Mayaguana (pronounced May-guana) is the most southeasterly, least developed, and most unspoiled of the Bahamas' inhabited islands. For an interactive map of the island, additional pictures, and an informative pdf guide see the Mayaguana Island Developer website.
The island is largely undeveloped.
Make sure to bring plenty of cash and sunscreen, and be ready for an adventure away from the resorts and tourists that characterize many of the other more well known Bahamian islands. This is a cash economy. There are no banks or ATMs on the island and credit cards are only accepted at Shorty's hotel in Pirates Well. The few "convenience" stores on the island offer only a limited (and expensive!) selection of goods; as a general rule it is best not to plan on buying additional supplies on the island.
English is the rule but for a little fun ask the locals to teach you some of the local dialect, which they often speak when talking amongst each other.
Bahamas Air flies to the island from Nassau three times per week on Monday, Wednesday, and Friday.
Charter a ride or take the mail boat if you want to save some cash and are up for a little extra adventure.
Although much of the island remains untouched and lacks roads, many hiking, diving, and fishing destinations are too spread out to reach on foot. Car rentals are an informal affair as the locals simply rent out their private vehicles. The first gas station on the island is currently under construction (January, 2009) so you will need to drive into Pirates Well and fill up from one of two large tanks. Note that gas prices on the island often lag well behind prices in Nassau and the US and are additionally inflated by the transport costs to the island; be prepared (as in bring enough cash) for gas guzzling vehicles and prices approaching $6/gallon.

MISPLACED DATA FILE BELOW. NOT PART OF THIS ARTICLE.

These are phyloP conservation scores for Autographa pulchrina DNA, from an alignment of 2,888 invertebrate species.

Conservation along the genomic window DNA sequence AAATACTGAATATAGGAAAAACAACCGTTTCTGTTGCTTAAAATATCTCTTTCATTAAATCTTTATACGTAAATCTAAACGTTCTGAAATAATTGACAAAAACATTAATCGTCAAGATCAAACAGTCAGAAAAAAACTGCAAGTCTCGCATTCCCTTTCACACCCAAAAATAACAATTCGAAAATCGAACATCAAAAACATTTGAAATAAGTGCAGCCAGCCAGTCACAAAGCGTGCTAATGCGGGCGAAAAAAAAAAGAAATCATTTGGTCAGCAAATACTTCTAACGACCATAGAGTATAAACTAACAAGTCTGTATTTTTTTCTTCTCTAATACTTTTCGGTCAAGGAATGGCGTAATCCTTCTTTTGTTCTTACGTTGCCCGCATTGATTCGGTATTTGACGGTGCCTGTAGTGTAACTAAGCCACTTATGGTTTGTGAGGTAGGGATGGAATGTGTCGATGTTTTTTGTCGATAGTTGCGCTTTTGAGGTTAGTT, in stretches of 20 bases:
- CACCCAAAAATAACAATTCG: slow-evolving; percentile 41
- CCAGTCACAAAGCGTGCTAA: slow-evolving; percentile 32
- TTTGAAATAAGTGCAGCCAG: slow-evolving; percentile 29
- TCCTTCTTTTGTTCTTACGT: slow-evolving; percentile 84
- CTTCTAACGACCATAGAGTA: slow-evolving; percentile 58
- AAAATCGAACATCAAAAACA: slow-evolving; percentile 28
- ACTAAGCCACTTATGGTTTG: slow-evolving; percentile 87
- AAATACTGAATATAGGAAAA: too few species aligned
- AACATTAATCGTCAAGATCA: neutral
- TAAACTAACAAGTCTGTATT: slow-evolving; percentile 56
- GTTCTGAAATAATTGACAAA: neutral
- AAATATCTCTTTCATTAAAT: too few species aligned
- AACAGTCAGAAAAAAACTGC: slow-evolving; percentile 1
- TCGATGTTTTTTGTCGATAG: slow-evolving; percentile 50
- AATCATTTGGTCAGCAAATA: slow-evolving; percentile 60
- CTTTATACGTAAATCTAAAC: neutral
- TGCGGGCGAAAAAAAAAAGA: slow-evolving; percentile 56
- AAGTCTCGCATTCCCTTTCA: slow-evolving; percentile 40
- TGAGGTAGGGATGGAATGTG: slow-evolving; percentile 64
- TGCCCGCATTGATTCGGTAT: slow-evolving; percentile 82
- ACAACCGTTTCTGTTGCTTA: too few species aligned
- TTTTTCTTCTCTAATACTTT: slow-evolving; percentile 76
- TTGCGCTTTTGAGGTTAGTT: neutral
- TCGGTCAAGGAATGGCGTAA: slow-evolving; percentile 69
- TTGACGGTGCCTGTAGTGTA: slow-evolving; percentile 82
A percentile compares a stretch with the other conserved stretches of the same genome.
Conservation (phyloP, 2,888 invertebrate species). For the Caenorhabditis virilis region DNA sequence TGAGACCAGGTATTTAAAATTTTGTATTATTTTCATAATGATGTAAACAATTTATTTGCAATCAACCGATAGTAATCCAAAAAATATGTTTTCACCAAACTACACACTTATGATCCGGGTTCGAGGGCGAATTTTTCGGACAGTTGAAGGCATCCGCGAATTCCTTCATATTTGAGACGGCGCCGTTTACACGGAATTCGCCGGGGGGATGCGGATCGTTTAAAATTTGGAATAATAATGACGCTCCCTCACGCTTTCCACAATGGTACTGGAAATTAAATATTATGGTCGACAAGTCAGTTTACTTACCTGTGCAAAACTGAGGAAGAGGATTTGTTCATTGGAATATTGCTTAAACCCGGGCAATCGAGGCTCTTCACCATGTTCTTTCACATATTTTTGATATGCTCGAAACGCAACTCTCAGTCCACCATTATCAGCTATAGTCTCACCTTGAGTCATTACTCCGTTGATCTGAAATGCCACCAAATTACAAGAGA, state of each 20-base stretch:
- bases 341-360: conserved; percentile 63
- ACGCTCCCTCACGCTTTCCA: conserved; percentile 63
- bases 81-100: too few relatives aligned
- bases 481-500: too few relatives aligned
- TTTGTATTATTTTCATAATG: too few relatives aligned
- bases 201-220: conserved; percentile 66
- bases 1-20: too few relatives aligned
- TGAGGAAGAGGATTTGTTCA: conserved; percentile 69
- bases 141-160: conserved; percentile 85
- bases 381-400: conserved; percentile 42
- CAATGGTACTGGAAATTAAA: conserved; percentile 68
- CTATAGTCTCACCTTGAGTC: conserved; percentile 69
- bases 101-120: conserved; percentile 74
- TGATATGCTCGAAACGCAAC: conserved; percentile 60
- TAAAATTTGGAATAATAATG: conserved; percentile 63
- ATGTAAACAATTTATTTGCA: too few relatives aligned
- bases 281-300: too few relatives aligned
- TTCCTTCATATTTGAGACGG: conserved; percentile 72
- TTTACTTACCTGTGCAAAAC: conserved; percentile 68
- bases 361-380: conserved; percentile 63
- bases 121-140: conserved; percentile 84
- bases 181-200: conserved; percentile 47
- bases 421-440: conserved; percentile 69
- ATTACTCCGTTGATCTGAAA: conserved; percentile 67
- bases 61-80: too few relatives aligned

If you are a little more flexible with your time, are interested in meeting more of the friendly locals, and cringe at spending $75/day plus gas on a car rental that sits in the sun all day after the 15min ride to your fishing/swimming/diving destination, you can arrange rides with the locals. For $20-40/day (depending upon your generosity) they will gladly drop you off and pick you up (or at least get someone else to) at an arranged time later in the day.
Mayaguana is a seafood paradise. Many types of tropical fish are caught fresh daily by the locals. Fresh conch and lobster from the reef also also make a welcome addition to the rice, beans, and chicken that form a large part of the local diet.
Although the island farms are not producing to the extent of the past, the land is extremely fertile and locals grow limited amounts of their own watermelon, sweet potatoes, peanuts, corn, and peas as well as an assortment of other fresh fruit and vegetables.
The Mayaguana developer pdf guide requested through their website mentions several sleeping alternatives including the option of renting a room in an islander's house. If you are interested in meeting and living with the locals (highly recommended!), you will get the experience if you decide to stay anywhere other than the Baycaner with its semblance of a "resort" type atmosphere - and even at the Baycaner you can obviously arrange opportunities to immerse yourself in the local community.
With its tiny population, everyone on the island knows everyone else and the entire island behaves as one large extended family, visitors included. The people of the Mayaguana family are some of the friendliest you will ever find. Doors are rarely if ever locked, and concern about safety will become an idea you only vaguely remember from home.